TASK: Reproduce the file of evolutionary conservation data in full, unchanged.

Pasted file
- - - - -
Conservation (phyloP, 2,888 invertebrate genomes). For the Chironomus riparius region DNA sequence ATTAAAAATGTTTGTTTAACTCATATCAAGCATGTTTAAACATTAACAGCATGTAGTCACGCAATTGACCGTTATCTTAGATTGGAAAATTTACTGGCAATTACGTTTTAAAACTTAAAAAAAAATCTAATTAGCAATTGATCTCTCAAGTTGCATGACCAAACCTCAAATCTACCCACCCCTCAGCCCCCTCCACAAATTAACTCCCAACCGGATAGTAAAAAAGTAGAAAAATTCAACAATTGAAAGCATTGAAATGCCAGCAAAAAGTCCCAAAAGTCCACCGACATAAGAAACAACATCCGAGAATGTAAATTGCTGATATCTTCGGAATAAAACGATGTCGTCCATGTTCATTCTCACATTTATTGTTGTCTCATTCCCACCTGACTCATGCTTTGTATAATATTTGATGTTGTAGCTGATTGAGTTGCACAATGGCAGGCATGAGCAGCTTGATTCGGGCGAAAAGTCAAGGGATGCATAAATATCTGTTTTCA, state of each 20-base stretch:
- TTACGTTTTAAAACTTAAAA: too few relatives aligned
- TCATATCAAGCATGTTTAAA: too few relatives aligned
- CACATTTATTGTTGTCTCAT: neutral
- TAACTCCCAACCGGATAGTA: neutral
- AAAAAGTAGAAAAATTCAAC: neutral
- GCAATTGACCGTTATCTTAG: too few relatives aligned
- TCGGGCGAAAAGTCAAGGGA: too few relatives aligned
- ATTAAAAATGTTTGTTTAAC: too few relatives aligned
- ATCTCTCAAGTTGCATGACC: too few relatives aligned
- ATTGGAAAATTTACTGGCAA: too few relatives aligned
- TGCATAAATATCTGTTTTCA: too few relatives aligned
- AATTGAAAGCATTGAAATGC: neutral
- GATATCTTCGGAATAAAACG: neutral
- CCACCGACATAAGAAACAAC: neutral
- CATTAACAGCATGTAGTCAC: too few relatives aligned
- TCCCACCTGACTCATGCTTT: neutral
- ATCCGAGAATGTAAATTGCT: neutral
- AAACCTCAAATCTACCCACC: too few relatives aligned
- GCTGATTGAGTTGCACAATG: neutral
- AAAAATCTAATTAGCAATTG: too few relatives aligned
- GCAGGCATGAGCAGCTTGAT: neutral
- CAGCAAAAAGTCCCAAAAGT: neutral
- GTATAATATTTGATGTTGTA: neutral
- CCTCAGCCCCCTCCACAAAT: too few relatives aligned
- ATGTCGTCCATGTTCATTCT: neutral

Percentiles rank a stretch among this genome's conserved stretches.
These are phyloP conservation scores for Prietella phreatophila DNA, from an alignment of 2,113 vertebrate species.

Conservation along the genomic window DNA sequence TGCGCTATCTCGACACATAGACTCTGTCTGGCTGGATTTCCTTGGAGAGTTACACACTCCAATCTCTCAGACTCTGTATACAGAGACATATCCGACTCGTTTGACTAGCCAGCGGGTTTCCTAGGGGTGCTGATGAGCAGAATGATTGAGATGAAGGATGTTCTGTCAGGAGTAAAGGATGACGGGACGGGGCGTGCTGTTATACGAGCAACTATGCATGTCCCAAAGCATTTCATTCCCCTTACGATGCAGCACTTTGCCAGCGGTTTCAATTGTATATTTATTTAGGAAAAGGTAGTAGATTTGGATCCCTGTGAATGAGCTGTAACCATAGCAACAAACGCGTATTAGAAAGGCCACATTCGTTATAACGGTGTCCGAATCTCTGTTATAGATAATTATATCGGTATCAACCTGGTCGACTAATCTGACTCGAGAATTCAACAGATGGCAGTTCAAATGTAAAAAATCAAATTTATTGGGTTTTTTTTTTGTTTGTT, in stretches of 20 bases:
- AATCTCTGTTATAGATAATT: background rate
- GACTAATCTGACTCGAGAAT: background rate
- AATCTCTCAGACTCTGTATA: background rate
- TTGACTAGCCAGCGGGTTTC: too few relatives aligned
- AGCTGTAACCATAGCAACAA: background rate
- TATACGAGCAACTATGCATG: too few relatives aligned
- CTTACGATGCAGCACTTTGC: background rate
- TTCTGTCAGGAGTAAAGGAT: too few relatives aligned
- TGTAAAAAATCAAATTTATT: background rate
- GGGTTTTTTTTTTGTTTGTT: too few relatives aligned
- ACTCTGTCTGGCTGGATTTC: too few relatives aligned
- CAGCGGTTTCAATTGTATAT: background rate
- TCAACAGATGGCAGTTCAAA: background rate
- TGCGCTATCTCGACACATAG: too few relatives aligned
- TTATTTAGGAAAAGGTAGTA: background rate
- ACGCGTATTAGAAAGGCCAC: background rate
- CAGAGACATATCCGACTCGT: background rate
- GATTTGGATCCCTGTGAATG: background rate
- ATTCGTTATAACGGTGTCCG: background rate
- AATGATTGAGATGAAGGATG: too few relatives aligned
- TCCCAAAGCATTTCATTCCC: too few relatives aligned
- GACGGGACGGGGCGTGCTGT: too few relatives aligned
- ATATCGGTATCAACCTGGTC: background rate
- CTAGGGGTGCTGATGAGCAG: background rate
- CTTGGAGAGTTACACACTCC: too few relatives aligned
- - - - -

Conservation (phyloP, 2,888 invertebrate genomes). For the Chironomus riparius region DNA sequence ATTAAAAATGTTTGTTTAACTCATATCAAGCATGTTTAAACATTAACAGCATGTAGTCACGCAATTGACCGTTATCTTAGATTGGAAAATTTACTGGCAATTACGTTTTAAAACTTAAAAAAAAATCTAATTAGCAATTGATCTCTCAAGTTGCATGACCAAACCTCAAATCTACCCACCCCTCAGCCCCCTCCACAAATTAACTCCCAACCGGATAGTAAAAAAGTAGAAAAATTCAACAATTGAAAGCATTGAAATGCCAGCAAAAAGTCCCAAAAGTCCACCGACATAAGAAACAACATCCGAGAATGTAAATTGCTGATATCTTCGGAATAAAACGATGTCGTCCATGTTCATTCTCACATTTATTGTTGTCTCATTCCCACCTGACTCATGCTTTGTATAATATTTGATGTTGTAGCTGATTGAGTTGCACAATGGCAGGCATGAGCAGCTTGATTCGGGCGAAAAGTCAAGGGATGCATAAATATCTGTTTTCA, state of each 20-base stretch:
- TTACGTTTTAAAACTTAAAA: too few relatives aligned
- TCATATCAAGCATGTTTAAA: too few relatives aligned
- CACATTTATTGTTGTCTCAT: neutral
- TAACTCCCAACCGGATAGTA: neutral
- AAAAAGTAGAAAAATTCAAC: neutral
- GCAATTGACCGTTATCTTAG: too few relatives aligned
- TCGGGCGAAAAGTCAAGGGA: too few relatives aligned
- ATTAAAAATGTTTGTTTAAC: too few relatives aligned
- ATCTCTCAAGTTGCATGACC: too few relatives aligned
- ATTGGAAAATTTACTGGCAA: too few relatives aligned
- TGCATAAATATCTGTTTTCA: too few relatives aligned
- AATTGAAAGCATTGAAATGC: neutral
- GATATCTTCGGAATAAAACG: neutral
- CCACCGACATAAGAAACAAC: neutral
- CATTAACAGCATGTAGTCAC: too few relatives aligned
- TCCCACCTGACTCATGCTTT: neutral
- ATCCGAGAATGTAAATTGCT: neutral
- AAACCTCAAATCTACCCACC: too few relatives aligned
- GCTGATTGAGTTGCACAATG: neutral
- AAAAATCTAATTAGCAATTG: too few relatives aligned
- GCAGGCATGAGCAGCTTGAT: neutral
- CAGCAAAAAGTCCCAAAAGT: neutral
- GTATAATATTTGATGTTGTA: neutral
- CCTCAGCCCCCTCCACAAAT: too few relatives aligned
- ATGTCGTCCATGTTCATTCT: neutral

Percentiles rank a stretch among this genome's conserved stretches.
These are phyloP conservation scores for Prietella phreatophila DNA, from an alignment of 2,113 vertebrate species.

Conservation along the genomic window DNA sequence TGCGCTATCTCGACACATAGACTCTGTCTGGCTGGATTTCCTTGGAGAGTTACACACTCCAATCTCTCAGACTCTGTATACAGAGACATATCCGACTCGTTTGACTAGCCAGCGGGTTTCCTAGGGGTGCTGATGAGCAGAATGATTGAGATGAAGGATGTTCTGTCAGGAGTAAAGGATGACGGGACGGGGCGTGCTGTTATACGAGCAACTATGCATGTCCCAAAGCATTTCATTCCCCTTACGATGCAGCACTTTGCCAGCGGTTTCAATTGTATATTTATTTAGGAAAAGGTAGTAGATTTGGATCCCTGTGAATGAGCTGTAACCATAGCAACAAACGCGTATTAGAAAGGCCACATTCGTTATAACGGTGTCCGAATCTCTGTTATAGATAATTATATCGGTATCAACCTGGTCGACTAATCTGACTCGAGAATTCAACAGATGGCAGTTCAAATGTAAAAAATCAAATTTATTGGGTTTTTTTTTTGTTTGTT, in stretches of 20 bases:
- AATCTCTGTTATAGATAATT: background rate
- GACTAATCTGACTCGAGAAT: background rate
- AATCTCTCAGACTCTGTATA: background rate
- TTGACTAGCCAGCGGGTTTC: too few relatives aligned
- AGCTGTAACCATAGCAACAA: background rate
- TATACGAGCAACTATGCATG: too few relatives aligned
- CTTACGATGCAGCACTTTGC: background rate
- TTCTGTCAGGAGTAAAGGAT: too few relatives aligned
- TGTAAAAAATCAAATTTATT: background rate
- GGGTTTTTTTTTTGTTTGTT: too few relatives aligned
- ACTCTGTCTGGCTGGATTTC: too few relatives aligned
- CAGCGGTTTCAATTGTATAT: background rate
- TCAACAGATGGCAGTTCAAA: background rate
- TGCGCTATCTCGACACATAG: too few relatives aligned
- TTATTTAGGAAAAGGTAGTA: background rate
- ACGCGTATTAGAAAGGCCAC: background rate
- CAGAGACATATCCGACTCGT: background rate
- GATTTGGATCCCTGTGAATG: background rate
- ATTCGTTATAACGGTGTCCG: background rate
- AATGATTGAGATGAAGGATG: too few relatives aligned
- TCCCAAAGCATTTCATTCCC: too few relatives aligned
- GACGGGACGGGGCGTGCTGT: too few relatives aligned
- ATATCGGTATCAACCTGGTC: background rate
- CTAGGGGTGCTGATGAGCAG: background rate
- CTTGGAGAGTTACACACTCC: too few relatives aligned